verb (used with object), used, us·ing.
verb (used without object), used, us·ing.
- the enjoyment of property, as by the employment, occupation, or exercise of it.
- the benefit or profit of lands and tenements in the possession of another who simply holds them for the beneficiary.
- the equitable ownership of land to which the legal title is in another's name.
- to consume entirely.
- to exhaust of vigor or usefulness; finish: By the end of the war he felt used up and sick of life.
- to have no occasion or need for: She appears to have no use for the city.
- to refuse to tolerate; discount: He had no use for his brother.
- to have a distaste for; dislike: He has no use for dictators.
Origin of use
Synonyms for use
Examples from the Web for using
Contemporary Examples of using
Using standard methods, the cost of printing DNA could run upwards of a billion dollars or more, depending on the strand.Design Your Own Dinosaur: The Era of Custom DNA
January 8, 2015
“You are applying Western metrics to someone who is not using that metric against you,” referring to ISIS, Bolger said.Pentagon Doesn’t Know How Many People It’s Killed in the ISIS War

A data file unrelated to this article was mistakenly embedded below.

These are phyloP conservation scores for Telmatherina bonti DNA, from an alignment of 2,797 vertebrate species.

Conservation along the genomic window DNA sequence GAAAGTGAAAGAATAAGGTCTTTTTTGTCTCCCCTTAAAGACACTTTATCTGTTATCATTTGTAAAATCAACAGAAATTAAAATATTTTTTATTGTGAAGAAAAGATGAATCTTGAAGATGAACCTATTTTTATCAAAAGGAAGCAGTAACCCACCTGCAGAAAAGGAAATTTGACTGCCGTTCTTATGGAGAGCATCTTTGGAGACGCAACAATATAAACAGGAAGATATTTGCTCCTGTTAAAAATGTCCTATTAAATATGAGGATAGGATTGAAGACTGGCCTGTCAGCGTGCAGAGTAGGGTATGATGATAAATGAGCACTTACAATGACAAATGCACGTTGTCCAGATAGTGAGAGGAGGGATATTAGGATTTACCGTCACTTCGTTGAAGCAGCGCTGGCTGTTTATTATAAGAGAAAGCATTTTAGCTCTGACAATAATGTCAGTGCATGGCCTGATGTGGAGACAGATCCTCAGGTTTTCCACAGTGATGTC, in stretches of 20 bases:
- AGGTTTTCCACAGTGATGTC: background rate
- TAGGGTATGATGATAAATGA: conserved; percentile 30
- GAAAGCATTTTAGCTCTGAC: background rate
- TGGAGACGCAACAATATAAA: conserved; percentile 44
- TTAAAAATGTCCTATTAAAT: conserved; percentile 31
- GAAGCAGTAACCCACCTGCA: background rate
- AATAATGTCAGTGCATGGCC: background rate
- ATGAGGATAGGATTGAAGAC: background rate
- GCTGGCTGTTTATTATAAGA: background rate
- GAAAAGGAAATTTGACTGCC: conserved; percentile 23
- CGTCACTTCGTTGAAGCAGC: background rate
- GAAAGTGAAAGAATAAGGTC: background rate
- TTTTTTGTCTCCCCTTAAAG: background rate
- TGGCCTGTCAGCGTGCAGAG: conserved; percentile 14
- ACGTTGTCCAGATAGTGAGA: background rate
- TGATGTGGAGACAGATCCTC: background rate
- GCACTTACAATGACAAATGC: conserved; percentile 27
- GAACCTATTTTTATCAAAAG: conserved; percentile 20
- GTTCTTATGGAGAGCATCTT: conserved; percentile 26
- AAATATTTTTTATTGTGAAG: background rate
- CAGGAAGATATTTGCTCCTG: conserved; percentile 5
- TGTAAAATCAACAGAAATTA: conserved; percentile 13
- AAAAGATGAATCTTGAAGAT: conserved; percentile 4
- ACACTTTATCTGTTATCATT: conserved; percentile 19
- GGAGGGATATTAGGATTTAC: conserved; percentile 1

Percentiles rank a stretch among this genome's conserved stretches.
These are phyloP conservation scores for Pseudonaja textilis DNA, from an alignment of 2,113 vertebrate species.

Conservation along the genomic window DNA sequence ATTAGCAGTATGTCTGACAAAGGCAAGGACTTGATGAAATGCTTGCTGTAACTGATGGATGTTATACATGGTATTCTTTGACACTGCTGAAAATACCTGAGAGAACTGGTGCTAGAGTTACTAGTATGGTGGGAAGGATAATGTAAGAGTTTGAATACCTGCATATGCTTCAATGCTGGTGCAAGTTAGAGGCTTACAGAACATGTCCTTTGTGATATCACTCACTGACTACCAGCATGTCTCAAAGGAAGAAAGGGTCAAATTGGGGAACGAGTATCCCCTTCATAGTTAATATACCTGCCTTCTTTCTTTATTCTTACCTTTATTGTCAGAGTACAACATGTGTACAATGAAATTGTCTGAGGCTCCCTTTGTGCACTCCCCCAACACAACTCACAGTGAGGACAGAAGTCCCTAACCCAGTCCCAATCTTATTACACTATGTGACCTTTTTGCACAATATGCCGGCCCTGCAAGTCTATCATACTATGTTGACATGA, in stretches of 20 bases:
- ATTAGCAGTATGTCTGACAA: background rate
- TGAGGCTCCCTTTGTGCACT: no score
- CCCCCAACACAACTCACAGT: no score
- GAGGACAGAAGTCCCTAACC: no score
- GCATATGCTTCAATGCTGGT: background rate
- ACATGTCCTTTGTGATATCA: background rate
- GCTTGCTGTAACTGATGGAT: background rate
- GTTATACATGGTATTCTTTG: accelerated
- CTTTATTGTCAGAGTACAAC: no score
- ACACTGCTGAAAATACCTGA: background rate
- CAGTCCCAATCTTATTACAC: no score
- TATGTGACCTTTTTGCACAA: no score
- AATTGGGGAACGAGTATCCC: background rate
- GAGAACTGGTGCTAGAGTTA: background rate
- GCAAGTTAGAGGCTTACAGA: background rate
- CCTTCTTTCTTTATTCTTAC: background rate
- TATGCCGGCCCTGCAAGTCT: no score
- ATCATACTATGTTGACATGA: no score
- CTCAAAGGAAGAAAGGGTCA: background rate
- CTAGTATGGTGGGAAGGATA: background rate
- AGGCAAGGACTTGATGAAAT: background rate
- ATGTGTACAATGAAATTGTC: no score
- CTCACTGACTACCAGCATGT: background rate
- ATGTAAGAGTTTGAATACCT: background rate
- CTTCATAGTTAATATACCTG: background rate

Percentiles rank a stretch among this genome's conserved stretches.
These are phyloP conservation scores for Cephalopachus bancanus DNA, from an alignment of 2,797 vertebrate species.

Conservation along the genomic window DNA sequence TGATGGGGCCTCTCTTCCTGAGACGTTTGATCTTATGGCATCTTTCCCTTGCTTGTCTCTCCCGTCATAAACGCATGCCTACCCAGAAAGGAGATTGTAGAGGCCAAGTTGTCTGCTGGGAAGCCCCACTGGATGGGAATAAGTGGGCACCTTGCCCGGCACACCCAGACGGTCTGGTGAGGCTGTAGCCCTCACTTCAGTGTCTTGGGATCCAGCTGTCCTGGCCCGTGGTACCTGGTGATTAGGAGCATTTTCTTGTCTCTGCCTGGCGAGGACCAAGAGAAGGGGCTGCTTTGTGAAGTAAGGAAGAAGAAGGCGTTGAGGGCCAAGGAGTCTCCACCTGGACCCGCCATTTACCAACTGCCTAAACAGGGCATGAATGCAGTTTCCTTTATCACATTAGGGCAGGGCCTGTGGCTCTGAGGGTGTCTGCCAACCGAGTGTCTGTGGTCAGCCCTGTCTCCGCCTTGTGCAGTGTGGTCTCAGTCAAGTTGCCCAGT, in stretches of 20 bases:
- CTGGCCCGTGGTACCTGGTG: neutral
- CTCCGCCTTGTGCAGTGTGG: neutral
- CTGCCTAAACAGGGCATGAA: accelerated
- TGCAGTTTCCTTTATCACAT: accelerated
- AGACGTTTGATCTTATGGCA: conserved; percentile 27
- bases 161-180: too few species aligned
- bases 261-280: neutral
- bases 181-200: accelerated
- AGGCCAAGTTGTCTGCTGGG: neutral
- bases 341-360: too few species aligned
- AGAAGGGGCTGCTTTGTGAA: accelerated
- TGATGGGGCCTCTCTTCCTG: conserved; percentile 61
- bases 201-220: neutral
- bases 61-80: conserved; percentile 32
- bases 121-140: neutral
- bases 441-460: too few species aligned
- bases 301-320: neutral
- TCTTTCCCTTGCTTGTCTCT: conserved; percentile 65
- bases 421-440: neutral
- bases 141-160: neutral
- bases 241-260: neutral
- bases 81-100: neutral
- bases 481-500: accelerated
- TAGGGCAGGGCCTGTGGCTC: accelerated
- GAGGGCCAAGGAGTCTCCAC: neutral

Nancy A. Youssef
January 7, 2015
In 2007 he said he had discovered a cure for AIDS using natural herbs.The Shadowy U.S. Veteran Who Tried to Overthrow a Country
January 6, 2015
The first thing they told us was that the traffickers are now using Turkish ports, which are relatively easy to reach from Syria.Ghost Ships of the Mediterranean
Barbie Latza Nadeau
January 6, 2015
Young, hip, urban millennials are using tools like Instagram to become one of the fastest growing travel markets.‘We Out Here’: Inside the New Black Travel Movement
January 4, 2015
Historical Examples of using
Then he would have the double satisfaction of using the boat and disappointing Robert.Brave and Bold
"Listen, Dick," said he, using the familiar name for the first time.Viviette
William J. Locke
"Don't put me in the hole," said Moxy, now using the definite article.Weighed and Wanting
In using this device, only a coal or a wood stove is practical.Woman's Institute Library of Cookery, Vol. 5
Woman's Institute of Domestic Arts and Sciences
She sat with her head turned away, using her handkerchief stealthily.K
Mary Roberts Rinehart
verb (juːz) (tr)
- to have no need of
- to have a contemptuous dislike for
- to employ; use
- to exploit (a person)
Word Origin for use
early 13c., from Old French us, from Latin usus "use, custom, skill, habit," from past participle stem of uti (see use (v.)).
mid-13c., from Old French user "use, employ, practice," from Vulgar Latin *usare "use," frequentative form of past participle stem of Latin uti "to use," in Old Latin oeti "use, employ, exercise, perform," of unknown origin. Related: Used; using. Replaced Old English brucan (see brook (v.)).
In addition to the idioms beginning with use
- used to
- use one's head
- use up
- have no use for
- make use of
- no use
- put to good use
Also see underused.